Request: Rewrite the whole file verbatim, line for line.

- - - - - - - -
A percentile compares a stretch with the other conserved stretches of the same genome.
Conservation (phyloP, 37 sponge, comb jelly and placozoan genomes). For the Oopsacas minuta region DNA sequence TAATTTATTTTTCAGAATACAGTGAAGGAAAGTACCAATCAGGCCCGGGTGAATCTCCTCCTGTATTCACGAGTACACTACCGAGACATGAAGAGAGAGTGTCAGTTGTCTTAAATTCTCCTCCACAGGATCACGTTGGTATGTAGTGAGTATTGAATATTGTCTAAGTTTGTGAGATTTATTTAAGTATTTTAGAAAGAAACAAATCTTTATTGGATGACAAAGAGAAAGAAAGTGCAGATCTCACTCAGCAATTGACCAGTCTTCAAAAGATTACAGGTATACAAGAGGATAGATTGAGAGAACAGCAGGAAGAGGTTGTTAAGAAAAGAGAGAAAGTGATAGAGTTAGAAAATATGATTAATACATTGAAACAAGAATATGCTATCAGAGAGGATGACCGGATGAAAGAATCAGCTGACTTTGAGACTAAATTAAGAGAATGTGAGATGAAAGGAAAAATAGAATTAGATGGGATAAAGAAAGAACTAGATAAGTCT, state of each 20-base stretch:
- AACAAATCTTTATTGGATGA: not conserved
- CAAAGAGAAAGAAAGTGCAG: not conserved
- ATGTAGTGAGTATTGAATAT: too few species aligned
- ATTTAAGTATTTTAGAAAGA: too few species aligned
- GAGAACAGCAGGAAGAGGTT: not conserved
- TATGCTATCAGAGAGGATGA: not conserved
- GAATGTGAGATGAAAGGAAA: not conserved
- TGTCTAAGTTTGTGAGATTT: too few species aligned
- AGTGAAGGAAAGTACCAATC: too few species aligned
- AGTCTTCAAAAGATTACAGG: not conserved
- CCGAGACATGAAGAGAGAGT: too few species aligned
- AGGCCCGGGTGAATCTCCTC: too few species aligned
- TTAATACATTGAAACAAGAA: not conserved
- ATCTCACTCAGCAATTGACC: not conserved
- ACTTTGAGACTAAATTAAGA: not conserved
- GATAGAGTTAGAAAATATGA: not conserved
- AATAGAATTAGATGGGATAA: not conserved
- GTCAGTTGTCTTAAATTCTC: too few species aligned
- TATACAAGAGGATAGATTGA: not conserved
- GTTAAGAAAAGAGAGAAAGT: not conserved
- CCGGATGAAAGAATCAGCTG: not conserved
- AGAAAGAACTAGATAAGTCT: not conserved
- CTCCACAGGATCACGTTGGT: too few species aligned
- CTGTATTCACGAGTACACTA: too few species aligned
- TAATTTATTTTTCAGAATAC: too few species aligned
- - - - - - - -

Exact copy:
A percentile compares a stretch with the other conserved stretches of the same genome.
Conservation (phyloP, 37 sponge, comb jelly and placozoan genomes). For the Oopsacas minuta region DNA sequence TAATTTATTTTTCAGAATACAGTGAAGGAAAGTACCAATCAGGCCCGGGTGAATCTCCTCCTGTATTCACGAGTACACTACCGAGACATGAAGAGAGAGTGTCAGTTGTCTTAAATTCTCCTCCACAGGATCACGTTGGTATGTAGTGAGTATTGAATATTGTCTAAGTTTGTGAGATTTATTTAAGTATTTTAGAAAGAAACAAATCTTTATTGGATGACAAAGAGAAAGAAAGTGCAGATCTCACTCAGCAATTGACCAGTCTTCAAAAGATTACAGGTATACAAGAGGATAGATTGAGAGAACAGCAGGAAGAGGTTGTTAAGAAAAGAGAGAAAGTGATAGAGTTAGAAAATATGATTAATACATTGAAACAAGAATATGCTATCAGAGAGGATGACCGGATGAAAGAATCAGCTGACTTTGAGACTAAATTAAGAGAATGTGAGATGAAAGGAAAAATAGAATTAGATGGGATAAAGAAAGAACTAGATAAGTCT, state of each 20-base stretch:
- AACAAATCTTTATTGGATGA: not conserved
- CAAAGAGAAAGAAAGTGCAG: not conserved
- ATGTAGTGAGTATTGAATAT: too few species aligned
- ATTTAAGTATTTTAGAAAGA: too few species aligned
- GAGAACAGCAGGAAGAGGTT: not conserved
- TATGCTATCAGAGAGGATGA: not conserved
- GAATGTGAGATGAAAGGAAA: not conserved
- TGTCTAAGTTTGTGAGATTT: too few species aligned
- AGTGAAGGAAAGTACCAATC: too few species aligned
- AGTCTTCAAAAGATTACAGG: not conserved
- CCGAGACATGAAGAGAGAGT: too few species aligned
- AGGCCCGGGTGAATCTCCTC: too few species aligned
- TTAATACATTGAAACAAGAA: not conserved
- ATCTCACTCAGCAATTGACC: not conserved
- ACTTTGAGACTAAATTAAGA: not conserved
- GATAGAGTTAGAAAATATGA: not conserved
- AATAGAATTAGATGGGATAA: not conserved
- GTCAGTTGTCTTAAATTCTC: too few species aligned
- TATACAAGAGGATAGATTGA: not conserved
- GTTAAGAAAAGAGAGAAAGT: not conserved
- CCGGATGAAAGAATCAGCTG: not conserved
- AGAAAGAACTAGATAAGTCT: not conserved
- CTCCACAGGATCACGTTGGT: too few species aligned
- CTGTATTCACGAGTACACTA: too few species aligned
- TAATTTATTTTTCAGAATAC: too few species aligned